I understand the point about a new bike, but as I said, I'm new to this, so having got the bike I've realised I'd like better shifters, and ones without the side button. I've upgraded the tyres (wheels will have to wait till I get some bonus!), but I figure upgrading the groupset is a matter of £40 here, £100 there, and I can learn about the bike as I make it better.

Worst case scenario, once I've done all this I can spend all my money on a great frame, stick the bits I have on it, and replace the old ones on the bike and bingo I have a winter hack and a reasonably decent race steed..

Dave, you're right. Couldn't swing a new bike in a million years...
Kanga M    pirate
11/07/2010 at 09:17
Ben Wickham wrote (see)
 Couldn't swing a new bike in a million years...

Sound like you need more specialised advice .....

Ben Wickham wrote (see)
Worst case scenario, once I've done all this I can spend all my money on a great frame, stick the bits I have on it, and replace the old ones on the bike and bingo I have a winter hack and a reasonably decent race steed..

Unless you're a born fettler, and there are a few of those strange beasts on this forum, this is a great theory that may not work in practice. I'd rather spend my non work and family time riding that fettling, although no doubt I would learn something and be proud of doing so. Individual parts are stupidly expensive, and you spend ages checking what is compatible and where you can get it cheapest, before then spending hours in the shed swearing at the remains of your bike.
On the upside you learn something, can stagger the financial hit, and possibly stay married, but it's a slow and more expensive way of getting a better bike. But if that's your only option, good luck with it, I'm crap at mechanics
Bouncing Barlist    pirate
11/07/2010 at 10:18
Cheerful Dave wrote (see)

There's also something quite satisfying in putting a bike together from the frame up: getting the gear indexing perfectly, getting the bar tape just so, etc.  It still seems worthwhile even when bits start working loose just when you're on that long fast descent.

Id argue there is something quite satisfying about leaving the bike at the shop and picking it up with all the work done.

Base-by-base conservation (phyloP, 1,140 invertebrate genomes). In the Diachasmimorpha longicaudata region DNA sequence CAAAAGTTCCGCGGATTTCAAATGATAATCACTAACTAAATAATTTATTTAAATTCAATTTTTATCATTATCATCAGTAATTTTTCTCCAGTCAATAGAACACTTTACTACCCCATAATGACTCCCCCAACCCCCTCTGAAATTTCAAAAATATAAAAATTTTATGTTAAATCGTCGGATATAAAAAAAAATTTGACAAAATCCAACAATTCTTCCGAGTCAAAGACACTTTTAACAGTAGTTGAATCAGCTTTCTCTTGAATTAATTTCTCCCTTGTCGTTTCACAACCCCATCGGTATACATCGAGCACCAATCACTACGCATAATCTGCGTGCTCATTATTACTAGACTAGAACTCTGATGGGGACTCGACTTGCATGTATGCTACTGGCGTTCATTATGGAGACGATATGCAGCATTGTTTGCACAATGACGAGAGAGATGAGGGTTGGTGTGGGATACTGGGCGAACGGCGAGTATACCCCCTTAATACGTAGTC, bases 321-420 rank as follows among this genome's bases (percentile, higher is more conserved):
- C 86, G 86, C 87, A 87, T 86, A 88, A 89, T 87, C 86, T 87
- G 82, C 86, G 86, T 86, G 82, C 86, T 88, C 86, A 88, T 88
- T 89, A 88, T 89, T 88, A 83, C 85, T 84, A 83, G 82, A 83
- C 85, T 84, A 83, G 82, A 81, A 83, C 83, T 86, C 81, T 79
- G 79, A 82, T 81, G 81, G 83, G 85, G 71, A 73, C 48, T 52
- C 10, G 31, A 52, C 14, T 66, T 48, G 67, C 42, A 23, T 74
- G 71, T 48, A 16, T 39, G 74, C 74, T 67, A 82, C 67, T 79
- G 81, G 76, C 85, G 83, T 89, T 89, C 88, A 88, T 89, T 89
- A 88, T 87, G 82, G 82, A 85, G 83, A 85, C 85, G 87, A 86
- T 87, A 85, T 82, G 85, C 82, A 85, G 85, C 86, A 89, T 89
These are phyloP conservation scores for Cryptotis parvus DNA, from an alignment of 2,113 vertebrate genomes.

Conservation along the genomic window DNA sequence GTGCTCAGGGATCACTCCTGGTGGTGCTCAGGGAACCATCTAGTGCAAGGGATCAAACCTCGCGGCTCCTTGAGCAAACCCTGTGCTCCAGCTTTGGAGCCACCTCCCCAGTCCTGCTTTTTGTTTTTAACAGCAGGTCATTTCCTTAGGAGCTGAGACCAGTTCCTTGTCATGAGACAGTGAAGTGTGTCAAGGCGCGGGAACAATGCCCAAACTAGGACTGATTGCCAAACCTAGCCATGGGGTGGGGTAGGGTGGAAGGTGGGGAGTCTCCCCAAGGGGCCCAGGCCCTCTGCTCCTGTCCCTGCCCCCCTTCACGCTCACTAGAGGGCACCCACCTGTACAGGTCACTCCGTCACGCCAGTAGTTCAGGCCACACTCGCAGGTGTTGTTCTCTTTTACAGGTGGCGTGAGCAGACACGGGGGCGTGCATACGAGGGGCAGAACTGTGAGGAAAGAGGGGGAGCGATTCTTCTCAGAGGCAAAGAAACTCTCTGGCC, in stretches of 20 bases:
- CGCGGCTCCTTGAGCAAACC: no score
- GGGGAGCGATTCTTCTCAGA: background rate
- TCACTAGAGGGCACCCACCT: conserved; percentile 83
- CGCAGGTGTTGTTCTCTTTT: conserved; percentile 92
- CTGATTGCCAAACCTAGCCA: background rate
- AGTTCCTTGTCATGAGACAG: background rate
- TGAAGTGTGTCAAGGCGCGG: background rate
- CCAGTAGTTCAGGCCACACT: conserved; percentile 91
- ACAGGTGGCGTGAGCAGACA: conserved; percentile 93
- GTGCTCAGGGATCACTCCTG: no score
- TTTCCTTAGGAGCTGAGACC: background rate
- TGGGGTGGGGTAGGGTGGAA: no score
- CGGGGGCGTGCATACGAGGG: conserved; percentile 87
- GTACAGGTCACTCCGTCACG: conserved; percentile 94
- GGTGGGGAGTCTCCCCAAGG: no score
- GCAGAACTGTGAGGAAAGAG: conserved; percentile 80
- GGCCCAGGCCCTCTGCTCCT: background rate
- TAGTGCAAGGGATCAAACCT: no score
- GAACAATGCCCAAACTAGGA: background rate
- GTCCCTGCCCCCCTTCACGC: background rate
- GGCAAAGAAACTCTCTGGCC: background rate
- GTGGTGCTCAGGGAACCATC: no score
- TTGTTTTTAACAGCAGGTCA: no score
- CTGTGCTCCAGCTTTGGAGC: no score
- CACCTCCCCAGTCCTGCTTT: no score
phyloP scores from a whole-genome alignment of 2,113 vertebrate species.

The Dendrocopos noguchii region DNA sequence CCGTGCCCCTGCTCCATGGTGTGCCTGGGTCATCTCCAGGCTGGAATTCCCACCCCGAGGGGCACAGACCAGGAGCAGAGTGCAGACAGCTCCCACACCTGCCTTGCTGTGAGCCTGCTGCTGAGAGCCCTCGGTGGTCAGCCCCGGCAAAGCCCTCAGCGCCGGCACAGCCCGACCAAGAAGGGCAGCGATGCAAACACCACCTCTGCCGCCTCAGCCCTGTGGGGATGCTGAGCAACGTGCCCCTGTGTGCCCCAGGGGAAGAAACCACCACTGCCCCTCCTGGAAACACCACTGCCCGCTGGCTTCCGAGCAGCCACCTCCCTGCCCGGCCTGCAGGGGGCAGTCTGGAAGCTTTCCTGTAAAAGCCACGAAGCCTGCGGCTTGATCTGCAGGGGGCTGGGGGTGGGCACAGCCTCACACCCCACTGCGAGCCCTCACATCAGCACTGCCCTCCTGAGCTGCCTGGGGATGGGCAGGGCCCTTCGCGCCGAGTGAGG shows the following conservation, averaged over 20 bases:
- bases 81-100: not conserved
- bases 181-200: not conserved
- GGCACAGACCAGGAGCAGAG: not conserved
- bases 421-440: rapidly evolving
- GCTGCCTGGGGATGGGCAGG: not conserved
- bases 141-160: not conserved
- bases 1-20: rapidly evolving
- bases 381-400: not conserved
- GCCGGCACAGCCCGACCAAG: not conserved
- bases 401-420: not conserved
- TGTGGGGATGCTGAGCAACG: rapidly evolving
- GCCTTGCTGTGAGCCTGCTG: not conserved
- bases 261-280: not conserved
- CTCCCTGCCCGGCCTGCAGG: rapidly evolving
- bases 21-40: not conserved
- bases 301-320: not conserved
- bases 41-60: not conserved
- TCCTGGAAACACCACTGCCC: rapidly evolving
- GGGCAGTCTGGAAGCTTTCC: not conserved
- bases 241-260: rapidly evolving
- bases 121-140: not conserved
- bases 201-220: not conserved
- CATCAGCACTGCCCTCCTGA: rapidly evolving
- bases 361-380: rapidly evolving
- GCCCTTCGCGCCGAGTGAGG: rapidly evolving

Horses for courses and all that
06/09/2010 at 00:18

My Specialized Allez Elite bought in 2005 has 105's on it as standard.  Specialized have now downgraded the Allez standard groupset level to Tiagra for some strange reason .... I think the Tarmac range has taken over and is now given the higher range groupsets.

That said I imagine the newer Allez's with Tiagra groupsets may well be as good as the older 105 groupsets on the older Allez's .... as technology progresses, althought the base price of the new Allez is now somewhat lower than the old one used to be ... so perhaps not ? 

I believe Specialized do however seem to create balanced bikes and as others have said upgrading a groupset may not be beneficial as you may pay almost the cost of a bike to do so and then the wheels will be substandard for the other componentry you currently have etc etc .... bit like buying better speakers for a stereo only to find they show up the substandard quality of the amp ... or perhaps worse buying a better amp and hearing no difference due to substandard speakers and not realising that anything has changed at all except your bank balance (not sure which is the worst way around to be honest ?)

Why not shop for a good secondhand bike instead with better spec? ... somebody mught be flogging an old Colnago with Campy shifters and Ultegra mechs, chainsets and clusters ... then your laughing as you cash in on their old gear just because of their latest desire for the S-Works Tarmac SL3 simply because Contador and Schleck happened to both be riding one this year !!!  .... you might pick something special up for the price of a groupset ... an if you so love the geometry of your existing frame and like building bikes you can migrate the whole lot onto your old frame, wheels an all !

Not sure why I suddenly posted to this old thread  ... anyway have fun. S

cougie    pirate
06/09/2010 at 00:40

Personally I'd put the money to one side for the new groupset - dip into it if you need to replace something, but really you'd not notice much difference.  When you have enough for a new bike - just get the same colour as the last bike was. She'll probably not notice.

Oh - burn all photos you have of the last bike - just in case. 

06/09/2010 at 10:48

.... or tell her you need a new frame as the geometry of the old one is hurting your back, pretend to be changing components over in the garage (more free time to yourself)  ....when all along you have simply replaced the entire bike and got the odd spanner out and squirted oil on your fingers whilst tinkering with your new toy.

Better still tell her you are merey spending money on spray paint as you fell off and damaged the paintwork on the frame ... then buy a can of spray paint and pretend you are creating a new look for your old bike but secretly throw it in a canal when she's not looking, or give it away to a friend several hundred miles away and unconnected to your woman's circle of friends (that'd possibly need to be on another planet as their underground networks are massive !) ... and then come in on the day of the new purchase looking slightly heady from the spray paint with the odd spot of paint on your hands and a few bits of bogus backing newspaper covered in the stuff grinning with satisfaction ... she'll think it is your ego puffed up from a good paint job and so you needn't hide the grin that the new dream machine has brought into your life !